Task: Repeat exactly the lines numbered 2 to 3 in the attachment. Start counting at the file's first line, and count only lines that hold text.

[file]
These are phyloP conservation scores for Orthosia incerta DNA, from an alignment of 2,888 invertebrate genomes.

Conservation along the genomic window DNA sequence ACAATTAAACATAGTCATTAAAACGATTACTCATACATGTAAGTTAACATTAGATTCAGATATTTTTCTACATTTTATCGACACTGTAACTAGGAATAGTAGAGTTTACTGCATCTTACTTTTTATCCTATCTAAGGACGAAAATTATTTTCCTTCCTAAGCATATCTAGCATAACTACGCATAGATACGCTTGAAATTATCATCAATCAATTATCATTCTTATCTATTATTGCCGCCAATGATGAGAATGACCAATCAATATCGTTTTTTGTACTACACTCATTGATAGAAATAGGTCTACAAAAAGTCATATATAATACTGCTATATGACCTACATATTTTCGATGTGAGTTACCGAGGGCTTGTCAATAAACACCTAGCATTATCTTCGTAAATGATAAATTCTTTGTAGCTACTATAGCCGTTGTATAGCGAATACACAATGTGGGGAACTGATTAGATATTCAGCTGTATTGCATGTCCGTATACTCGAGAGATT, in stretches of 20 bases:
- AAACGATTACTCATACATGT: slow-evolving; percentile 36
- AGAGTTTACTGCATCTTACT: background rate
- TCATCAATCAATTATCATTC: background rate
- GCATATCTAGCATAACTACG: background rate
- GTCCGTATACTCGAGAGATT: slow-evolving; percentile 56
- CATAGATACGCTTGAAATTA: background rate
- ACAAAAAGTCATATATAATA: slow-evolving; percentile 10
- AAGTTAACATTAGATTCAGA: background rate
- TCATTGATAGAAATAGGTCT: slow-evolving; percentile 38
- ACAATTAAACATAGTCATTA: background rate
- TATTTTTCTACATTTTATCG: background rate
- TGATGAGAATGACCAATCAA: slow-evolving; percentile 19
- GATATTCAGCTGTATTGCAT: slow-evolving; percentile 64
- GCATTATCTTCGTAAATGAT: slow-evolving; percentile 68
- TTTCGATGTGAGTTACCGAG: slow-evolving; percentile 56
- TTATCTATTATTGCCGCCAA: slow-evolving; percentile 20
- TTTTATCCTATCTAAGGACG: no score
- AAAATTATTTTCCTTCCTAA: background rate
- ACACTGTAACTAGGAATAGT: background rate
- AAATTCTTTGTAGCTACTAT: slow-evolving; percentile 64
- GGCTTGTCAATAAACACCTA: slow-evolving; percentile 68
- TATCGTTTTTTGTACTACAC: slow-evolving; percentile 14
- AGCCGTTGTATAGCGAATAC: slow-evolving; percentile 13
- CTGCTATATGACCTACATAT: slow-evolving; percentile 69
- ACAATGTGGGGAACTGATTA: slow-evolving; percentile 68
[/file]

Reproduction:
Conservation along the genomic window DNA sequence ACAATTAAACATAGTCATTAAAACGATTACTCATACATGTAAGTTAACATTAGATTCAGATATTTTTCTACATTTTATCGACACTGTAACTAGGAATAGTAGAGTTTACTGCATCTTACTTTTTATCCTATCTAAGGACGAAAATTATTTTCCTTCCTAAGCATATCTAGCATAACTACGCATAGATACGCTTGAAATTATCATCAATCAATTATCATTCTTATCTATTATTGCCGCCAATGATGAGAATGACCAATCAATATCGTTTTTTGTACTACACTCATTGATAGAAATAGGTCTACAAAAAGTCATATATAATACTGCTATATGACCTACATATTTTCGATGTGAGTTACCGAGGGCTTGTCAATAAACACCTAGCATTATCTTCGTAAATGATAAATTCTTTGTAGCTACTATAGCCGTTGTATAGCGAATACACAATGTGGGGAACTGATTAGATATTCAGCTGTATTGCATGTCCGTATACTCGAGAGATT, in stretches of 20 bases:
- AAACGATTACTCATACATGT: slow-evolving; percentile 36